A felting surface is a must when needle felting to stop your needles from breaking and becoming blunt. A high-density foam block is the most commonly used needle-felting surface but it’s not very environmentally friendly – the foam is not recyclable, it will develop craters over time with repeated use and eventually need to be binned and replaced.
I’ve found a planet-loving hack by sourcing foam offcuts from a local supplier that are one step away from landfill. I slice the individual blocks myself with an electric knife and leave as much of the foam intact as possible to avoid waste. They’re not as pretty or symmetrical as the ones you’d normally find in shops – surprise! – but they’re just as useful.
Blocks vary in thickness depending on the type of foam; length and width vary too but are roughly the size of a postcard.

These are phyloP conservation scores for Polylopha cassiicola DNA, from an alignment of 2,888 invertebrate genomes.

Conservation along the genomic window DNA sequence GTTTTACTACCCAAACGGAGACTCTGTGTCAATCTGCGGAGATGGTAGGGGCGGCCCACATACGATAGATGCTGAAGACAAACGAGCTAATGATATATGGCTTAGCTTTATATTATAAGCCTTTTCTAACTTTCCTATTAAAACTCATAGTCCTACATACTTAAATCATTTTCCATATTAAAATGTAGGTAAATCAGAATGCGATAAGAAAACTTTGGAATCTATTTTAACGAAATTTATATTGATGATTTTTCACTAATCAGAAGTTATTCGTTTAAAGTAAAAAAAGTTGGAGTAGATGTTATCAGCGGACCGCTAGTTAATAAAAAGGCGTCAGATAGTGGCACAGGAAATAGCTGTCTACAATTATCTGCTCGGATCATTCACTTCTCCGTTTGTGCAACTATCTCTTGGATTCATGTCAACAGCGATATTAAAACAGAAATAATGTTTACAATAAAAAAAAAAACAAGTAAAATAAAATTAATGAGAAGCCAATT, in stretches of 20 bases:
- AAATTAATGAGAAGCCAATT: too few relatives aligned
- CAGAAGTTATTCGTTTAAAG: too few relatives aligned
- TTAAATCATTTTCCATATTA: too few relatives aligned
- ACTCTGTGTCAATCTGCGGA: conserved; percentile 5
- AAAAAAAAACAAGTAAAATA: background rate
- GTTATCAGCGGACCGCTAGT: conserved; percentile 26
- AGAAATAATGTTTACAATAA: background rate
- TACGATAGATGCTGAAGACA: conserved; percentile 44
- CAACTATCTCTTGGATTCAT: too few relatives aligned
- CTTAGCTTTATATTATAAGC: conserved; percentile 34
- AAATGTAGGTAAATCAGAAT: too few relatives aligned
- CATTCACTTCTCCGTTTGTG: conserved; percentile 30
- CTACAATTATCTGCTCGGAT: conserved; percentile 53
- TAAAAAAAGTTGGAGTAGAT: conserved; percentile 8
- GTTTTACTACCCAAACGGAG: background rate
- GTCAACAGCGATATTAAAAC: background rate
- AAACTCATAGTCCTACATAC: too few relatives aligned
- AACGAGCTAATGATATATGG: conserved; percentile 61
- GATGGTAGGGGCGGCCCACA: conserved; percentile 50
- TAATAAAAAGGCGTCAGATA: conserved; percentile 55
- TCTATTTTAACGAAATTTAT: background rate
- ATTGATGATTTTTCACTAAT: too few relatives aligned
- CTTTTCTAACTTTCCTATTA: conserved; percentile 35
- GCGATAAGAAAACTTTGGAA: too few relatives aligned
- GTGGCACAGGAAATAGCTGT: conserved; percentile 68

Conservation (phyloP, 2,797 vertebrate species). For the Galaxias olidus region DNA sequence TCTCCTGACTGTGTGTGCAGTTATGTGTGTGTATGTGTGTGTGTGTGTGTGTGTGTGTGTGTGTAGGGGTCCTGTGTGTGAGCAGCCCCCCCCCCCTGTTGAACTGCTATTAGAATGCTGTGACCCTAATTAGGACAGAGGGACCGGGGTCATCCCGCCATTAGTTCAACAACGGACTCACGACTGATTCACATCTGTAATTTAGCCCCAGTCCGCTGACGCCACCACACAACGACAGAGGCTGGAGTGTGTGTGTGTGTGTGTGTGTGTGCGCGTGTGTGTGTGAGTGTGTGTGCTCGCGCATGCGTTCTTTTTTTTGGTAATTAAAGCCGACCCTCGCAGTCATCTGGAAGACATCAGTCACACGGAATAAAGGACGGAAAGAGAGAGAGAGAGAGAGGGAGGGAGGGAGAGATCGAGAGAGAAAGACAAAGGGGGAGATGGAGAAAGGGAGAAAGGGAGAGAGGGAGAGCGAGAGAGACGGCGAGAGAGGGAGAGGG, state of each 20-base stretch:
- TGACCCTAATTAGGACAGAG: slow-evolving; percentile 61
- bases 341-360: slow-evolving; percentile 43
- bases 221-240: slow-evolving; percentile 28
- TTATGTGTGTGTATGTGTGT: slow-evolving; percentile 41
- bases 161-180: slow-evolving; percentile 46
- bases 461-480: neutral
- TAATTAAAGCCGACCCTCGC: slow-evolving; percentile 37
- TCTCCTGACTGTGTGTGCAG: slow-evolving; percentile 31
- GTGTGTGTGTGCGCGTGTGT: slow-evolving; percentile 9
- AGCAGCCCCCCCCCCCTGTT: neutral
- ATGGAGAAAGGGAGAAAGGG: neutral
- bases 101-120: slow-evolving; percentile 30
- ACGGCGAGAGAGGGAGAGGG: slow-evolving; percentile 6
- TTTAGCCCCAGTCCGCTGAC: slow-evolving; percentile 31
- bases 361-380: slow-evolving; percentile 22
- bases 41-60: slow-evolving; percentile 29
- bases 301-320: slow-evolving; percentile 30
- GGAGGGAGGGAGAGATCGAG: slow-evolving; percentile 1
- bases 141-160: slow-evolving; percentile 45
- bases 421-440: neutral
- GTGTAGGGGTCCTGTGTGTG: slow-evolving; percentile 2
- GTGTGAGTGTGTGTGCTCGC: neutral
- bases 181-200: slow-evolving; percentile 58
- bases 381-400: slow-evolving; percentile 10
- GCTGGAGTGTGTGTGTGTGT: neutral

If you need a smaller piece of foam, try using a foam stress ball or cut a large block into smaller pieces. For an even more environmentally friendly option, make your own felting surface from a hessian bag filled with dry rice.
Needle felting, aka dry felting, transforms wool fibres into felt. Want to see how it’s done? Modern Mending the book includes more than 20 pages of detailed needle-felting instructions, tips and inspiration. Combine this item with Corriedale wool fleece and felting needles and get started needle felting right away.